Keys to college students’ success often overlooked, report says – Los Angeles Times
A lot of work is done trying to ensure that students are successful at their chosen school. There are amazingly talented people in admissions offices working to determine the right fit, 3rd party services (like Aristotle Circle) who help you not just get in, but also try to make sure that you will be happy with your choice. There are first year (Freshmen) experience experts, resident assistants, hall directors, counselors, sexual health, and alcohol people. Everyone dedicated to making sure that people at the school are successful and can weather hard times.
The problem is when you make a mistake most of those people, the ones you thought were there for you, turn out to be there for the school. Most of them are professional and will try to help you to a certain extent, but if you want to find out who really supports you, try messing up. Once your mistake causes you to enter the “system,” you become defined by that mistake until and unless it is resolved and you are exonerated.
I’m a man who has made, and will continue to make, mistakes. I am a slow and hard lesson learner. That being said, every one of those mistakes has allowed me to grow and either gain or improve admirable qualities. Mistakes, if you reflect upon them adequately, lead to change, which I believe is positive.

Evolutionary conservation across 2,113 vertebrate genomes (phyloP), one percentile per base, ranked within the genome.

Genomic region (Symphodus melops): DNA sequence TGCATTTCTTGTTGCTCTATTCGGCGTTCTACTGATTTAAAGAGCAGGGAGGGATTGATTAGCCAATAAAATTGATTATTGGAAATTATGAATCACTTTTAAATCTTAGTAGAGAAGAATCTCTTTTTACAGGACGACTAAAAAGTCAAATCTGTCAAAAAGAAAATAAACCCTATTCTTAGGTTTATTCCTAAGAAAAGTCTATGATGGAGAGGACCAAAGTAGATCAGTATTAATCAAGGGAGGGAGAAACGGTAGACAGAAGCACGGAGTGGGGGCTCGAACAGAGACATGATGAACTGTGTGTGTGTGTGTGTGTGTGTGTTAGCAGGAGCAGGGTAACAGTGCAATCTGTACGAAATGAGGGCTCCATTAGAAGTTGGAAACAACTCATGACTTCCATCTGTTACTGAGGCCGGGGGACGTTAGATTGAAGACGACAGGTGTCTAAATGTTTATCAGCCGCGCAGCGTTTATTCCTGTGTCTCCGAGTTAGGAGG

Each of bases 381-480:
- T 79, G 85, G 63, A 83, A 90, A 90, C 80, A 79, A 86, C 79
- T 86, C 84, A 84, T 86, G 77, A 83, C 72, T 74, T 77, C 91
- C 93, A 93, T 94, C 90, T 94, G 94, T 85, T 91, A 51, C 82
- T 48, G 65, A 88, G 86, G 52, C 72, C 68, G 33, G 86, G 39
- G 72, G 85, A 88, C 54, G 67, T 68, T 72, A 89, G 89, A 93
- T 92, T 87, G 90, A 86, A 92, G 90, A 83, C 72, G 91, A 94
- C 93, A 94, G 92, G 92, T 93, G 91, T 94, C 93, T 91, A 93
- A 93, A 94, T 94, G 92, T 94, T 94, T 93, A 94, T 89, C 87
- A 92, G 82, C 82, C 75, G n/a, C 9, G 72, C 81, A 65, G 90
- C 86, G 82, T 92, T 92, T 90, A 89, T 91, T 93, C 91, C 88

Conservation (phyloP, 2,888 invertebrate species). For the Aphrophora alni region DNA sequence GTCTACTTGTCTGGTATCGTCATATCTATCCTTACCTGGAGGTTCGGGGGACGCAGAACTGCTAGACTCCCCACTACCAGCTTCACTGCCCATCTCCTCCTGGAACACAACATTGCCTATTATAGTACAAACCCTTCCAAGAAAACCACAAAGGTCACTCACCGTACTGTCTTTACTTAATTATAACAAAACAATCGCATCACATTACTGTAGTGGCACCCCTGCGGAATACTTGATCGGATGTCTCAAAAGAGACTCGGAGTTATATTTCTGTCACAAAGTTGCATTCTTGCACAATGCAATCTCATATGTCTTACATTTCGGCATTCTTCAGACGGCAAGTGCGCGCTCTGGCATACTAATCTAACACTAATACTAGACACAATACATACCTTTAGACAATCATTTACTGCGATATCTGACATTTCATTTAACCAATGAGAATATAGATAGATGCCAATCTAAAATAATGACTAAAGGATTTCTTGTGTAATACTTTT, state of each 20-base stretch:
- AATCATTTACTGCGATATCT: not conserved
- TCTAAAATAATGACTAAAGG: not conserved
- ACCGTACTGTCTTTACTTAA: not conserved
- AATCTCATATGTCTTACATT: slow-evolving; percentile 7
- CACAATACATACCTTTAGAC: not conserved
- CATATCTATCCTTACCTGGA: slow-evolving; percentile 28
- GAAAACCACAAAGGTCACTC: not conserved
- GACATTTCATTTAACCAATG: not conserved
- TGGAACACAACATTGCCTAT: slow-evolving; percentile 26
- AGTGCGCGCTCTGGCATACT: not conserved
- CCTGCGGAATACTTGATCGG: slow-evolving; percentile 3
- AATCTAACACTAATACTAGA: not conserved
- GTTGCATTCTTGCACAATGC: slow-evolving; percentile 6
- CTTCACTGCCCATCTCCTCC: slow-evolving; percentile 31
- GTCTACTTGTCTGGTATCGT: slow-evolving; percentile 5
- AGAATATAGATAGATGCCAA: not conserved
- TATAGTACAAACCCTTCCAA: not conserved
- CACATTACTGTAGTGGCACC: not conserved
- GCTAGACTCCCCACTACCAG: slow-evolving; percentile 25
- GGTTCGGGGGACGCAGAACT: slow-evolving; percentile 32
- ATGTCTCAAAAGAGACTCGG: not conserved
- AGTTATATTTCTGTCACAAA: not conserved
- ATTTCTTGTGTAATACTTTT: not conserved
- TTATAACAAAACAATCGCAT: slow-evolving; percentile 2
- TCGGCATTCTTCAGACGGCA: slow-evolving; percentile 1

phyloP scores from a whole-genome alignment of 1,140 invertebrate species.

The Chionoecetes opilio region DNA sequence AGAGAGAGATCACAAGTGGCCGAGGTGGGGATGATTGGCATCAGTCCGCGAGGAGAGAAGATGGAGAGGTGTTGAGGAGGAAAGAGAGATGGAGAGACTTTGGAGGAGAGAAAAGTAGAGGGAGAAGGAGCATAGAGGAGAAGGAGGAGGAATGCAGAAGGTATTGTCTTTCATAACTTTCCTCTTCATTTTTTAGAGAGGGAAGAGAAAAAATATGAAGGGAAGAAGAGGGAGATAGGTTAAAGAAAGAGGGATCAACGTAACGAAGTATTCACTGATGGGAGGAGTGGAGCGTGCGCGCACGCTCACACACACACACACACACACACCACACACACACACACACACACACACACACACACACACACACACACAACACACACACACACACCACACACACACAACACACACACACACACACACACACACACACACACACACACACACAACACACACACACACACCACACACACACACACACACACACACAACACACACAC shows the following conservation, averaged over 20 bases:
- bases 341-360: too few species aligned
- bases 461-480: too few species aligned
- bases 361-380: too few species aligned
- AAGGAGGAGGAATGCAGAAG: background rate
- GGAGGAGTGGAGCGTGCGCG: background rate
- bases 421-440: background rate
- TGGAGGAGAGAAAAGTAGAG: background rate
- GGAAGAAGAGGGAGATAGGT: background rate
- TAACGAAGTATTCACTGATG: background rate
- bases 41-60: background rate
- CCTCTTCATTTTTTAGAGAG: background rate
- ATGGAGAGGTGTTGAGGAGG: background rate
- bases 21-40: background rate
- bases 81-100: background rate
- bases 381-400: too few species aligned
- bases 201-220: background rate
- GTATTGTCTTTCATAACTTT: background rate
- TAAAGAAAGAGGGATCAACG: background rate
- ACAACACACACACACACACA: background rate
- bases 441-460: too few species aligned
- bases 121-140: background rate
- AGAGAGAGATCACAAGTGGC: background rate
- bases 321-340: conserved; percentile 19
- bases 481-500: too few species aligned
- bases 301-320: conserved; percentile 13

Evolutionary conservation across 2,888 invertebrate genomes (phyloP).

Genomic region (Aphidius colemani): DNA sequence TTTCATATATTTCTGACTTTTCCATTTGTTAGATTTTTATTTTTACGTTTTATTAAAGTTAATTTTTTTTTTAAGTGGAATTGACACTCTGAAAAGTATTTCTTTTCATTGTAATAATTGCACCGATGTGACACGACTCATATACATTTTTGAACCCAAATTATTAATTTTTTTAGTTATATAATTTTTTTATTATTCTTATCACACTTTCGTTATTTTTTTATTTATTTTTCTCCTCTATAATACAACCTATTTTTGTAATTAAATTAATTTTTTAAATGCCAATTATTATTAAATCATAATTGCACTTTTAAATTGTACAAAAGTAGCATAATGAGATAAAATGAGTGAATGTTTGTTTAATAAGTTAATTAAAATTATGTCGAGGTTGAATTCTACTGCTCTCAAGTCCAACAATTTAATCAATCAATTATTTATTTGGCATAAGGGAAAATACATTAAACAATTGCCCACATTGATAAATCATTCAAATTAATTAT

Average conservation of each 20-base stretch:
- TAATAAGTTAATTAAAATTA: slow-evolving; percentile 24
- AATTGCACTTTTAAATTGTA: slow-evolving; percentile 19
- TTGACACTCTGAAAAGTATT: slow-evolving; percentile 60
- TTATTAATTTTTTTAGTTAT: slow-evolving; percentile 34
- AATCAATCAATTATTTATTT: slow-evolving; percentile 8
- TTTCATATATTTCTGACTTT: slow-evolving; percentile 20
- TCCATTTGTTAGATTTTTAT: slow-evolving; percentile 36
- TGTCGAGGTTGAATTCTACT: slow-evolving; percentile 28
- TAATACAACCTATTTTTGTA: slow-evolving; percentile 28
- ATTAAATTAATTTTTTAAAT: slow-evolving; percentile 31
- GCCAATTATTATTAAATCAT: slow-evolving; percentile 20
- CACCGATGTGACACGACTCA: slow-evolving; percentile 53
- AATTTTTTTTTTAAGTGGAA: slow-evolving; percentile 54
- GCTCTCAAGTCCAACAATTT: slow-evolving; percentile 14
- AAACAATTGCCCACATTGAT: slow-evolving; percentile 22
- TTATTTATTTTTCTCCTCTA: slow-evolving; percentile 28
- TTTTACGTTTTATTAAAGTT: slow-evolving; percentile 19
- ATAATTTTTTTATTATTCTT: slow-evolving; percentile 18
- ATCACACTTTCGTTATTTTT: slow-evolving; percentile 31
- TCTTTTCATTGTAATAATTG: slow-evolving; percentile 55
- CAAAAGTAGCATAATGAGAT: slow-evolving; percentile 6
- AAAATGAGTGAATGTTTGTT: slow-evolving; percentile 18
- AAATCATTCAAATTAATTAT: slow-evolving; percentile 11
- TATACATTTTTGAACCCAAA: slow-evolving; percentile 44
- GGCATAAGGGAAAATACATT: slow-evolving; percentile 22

I do believe in accountability – you have to make amends for any wrong you do and it then becomes your job to prove that the mistake does not define you. However, accountability should be tempered to make sure that the person can reflect upon what happened, understand what needs to change, and prove him/herself. It’s why it’s so important to me to help people understand the process and avoid the mistakes that come when you’re forced to defend what you know was wrong. I want to help people minimize suspensions and avoid expulsions so that they can return and show the true measure of their character. This means giving the student the tools to help the people who decide the consequences of those mistakes know who the person is that they are working with so that they can (and hopefully will) give the accountability that is necessary and nothing more.
In each of my jobs in student affairs I made sure that I was there for people when they were at their worst, that they could count on my being there, and that I stayed with them until they were back on their feet. That didn’t always work because I also had obligations to the system, and those times when I had to stay quiet and watch as someone let the system overwhelm them and make things worse were the worst moments in my career. It’s why I feel so fortunate to be with College Judicial Consultants. I don’t have any obligations to anyone other than the people who are at what is usually the worst time of their life. It takes a lot of work to look inward and if I can help people do it and do it well, then I can be the support they need to take advantage of all the amazing opportunities in college and leave knowing that they are good people who have the ability to face and overcome anything.